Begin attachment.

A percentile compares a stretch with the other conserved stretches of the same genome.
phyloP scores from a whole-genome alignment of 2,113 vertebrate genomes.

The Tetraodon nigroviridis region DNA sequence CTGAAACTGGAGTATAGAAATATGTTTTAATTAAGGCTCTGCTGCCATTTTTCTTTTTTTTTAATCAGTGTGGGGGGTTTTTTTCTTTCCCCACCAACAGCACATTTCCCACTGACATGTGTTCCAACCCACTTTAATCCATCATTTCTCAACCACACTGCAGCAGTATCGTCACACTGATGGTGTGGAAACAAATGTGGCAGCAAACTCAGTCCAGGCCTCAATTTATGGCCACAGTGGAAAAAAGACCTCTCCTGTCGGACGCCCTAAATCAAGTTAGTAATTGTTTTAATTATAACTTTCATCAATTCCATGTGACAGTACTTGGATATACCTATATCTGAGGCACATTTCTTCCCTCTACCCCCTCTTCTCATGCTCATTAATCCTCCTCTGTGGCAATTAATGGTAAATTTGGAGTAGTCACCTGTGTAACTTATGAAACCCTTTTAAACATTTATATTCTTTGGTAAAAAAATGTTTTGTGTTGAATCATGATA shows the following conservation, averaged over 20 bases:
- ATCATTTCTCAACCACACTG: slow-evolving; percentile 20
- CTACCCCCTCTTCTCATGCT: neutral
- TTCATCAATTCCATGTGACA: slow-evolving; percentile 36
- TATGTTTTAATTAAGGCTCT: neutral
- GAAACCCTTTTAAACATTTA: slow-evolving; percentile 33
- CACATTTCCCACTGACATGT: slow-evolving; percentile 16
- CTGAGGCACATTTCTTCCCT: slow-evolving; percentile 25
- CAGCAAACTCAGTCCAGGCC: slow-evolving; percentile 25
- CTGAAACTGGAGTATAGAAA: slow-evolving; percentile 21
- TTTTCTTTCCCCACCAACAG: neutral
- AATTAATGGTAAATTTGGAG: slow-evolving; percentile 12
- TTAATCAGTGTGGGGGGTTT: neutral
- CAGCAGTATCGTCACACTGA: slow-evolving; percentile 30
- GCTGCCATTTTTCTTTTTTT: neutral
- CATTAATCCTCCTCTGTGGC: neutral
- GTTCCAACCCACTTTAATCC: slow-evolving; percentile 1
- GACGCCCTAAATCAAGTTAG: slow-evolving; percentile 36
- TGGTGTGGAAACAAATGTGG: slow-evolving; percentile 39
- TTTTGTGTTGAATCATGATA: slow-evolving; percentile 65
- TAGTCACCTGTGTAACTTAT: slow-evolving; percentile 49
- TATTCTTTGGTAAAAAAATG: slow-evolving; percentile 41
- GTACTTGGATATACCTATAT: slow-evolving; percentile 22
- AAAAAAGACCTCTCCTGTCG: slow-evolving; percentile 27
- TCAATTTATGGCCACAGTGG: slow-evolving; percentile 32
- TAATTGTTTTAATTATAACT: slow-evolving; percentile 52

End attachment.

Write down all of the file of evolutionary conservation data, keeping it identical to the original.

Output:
A percentile compares a stretch with the other conserved stretches of the same genome.
phyloP scores from a whole-genome alignment of 2,113 vertebrate genomes.

The Tetraodon nigroviridis region DNA sequence CTGAAACTGGAGTATAGAAATATGTTTTAATTAAGGCTCTGCTGCCATTTTTCTTTTTTTTTAATCAGTGTGGGGGGTTTTTTTCTTTCCCCACCAACAGCACATTTCCCACTGACATGTGTTCCAACCCACTTTAATCCATCATTTCTCAACCACACTGCAGCAGTATCGTCACACTGATGGTGTGGAAACAAATGTGGCAGCAAACTCAGTCCAGGCCTCAATTTATGGCCACAGTGGAAAAAAGACCTCTCCTGTCGGACGCCCTAAATCAAGTTAGTAATTGTTTTAATTATAACTTTCATCAATTCCATGTGACAGTACTTGGATATACCTATATCTGAGGCACATTTCTTCCCTCTACCCCCTCTTCTCATGCTCATTAATCCTCCTCTGTGGCAATTAATGGTAAATTTGGAGTAGTCACCTGTGTAACTTATGAAACCCTTTTAAACATTTATATTCTTTGGTAAAAAAATGTTTTGTGTTGAATCATGATA shows the following conservation, averaged over 20 bases:
- ATCATTTCTCAACCACACTG: slow-evolving; percentile 20
- CTACCCCCTCTTCTCATGCT: neutral
- TTCATCAATTCCATGTGACA: slow-evolving; percentile 36
- TATGTTTTAATTAAGGCTCT: neutral
- GAAACCCTTTTAAACATTTA: slow-evolving; percentile 33
- CACATTTCCCACTGACATGT: slow-evolving; percentile 16
- CTGAGGCACATTTCTTCCCT: slow-evolving; percentile 25
- CAGCAAACTCAGTCCAGGCC: slow-evolving; percentile 25
- CTGAAACTGGAGTATAGAAA: slow-evolving; percentile 21
- TTTTCTTTCCCCACCAACAG: neutral
- AATTAATGGTAAATTTGGAG: slow-evolving; percentile 12
- TTAATCAGTGTGGGGGGTTT: neutral
- CAGCAGTATCGTCACACTGA: slow-evolving; percentile 30
- GCTGCCATTTTTCTTTTTTT: neutral
- CATTAATCCTCCTCTGTGGC: neutral
- GTTCCAACCCACTTTAATCC: slow-evolving; percentile 1
- GACGCCCTAAATCAAGTTAG: slow-evolving; percentile 36
- TGGTGTGGAAACAAATGTGG: slow-evolving; percentile 39
- TTTTGTGTTGAATCATGATA: slow-evolving; percentile 65
- TAGTCACCTGTGTAACTTAT: slow-evolving; percentile 49
- TATTCTTTGGTAAAAAAATG: slow-evolving; percentile 41
- GTACTTGGATATACCTATAT: slow-evolving; percentile 22
- AAAAAAGACCTCTCCTGTCG: slow-evolving; percentile 27
- TCAATTTATGGCCACAGTGG: slow-evolving; percentile 32
- TAATTGTTTTAATTATAACT: slow-evolving; percentile 52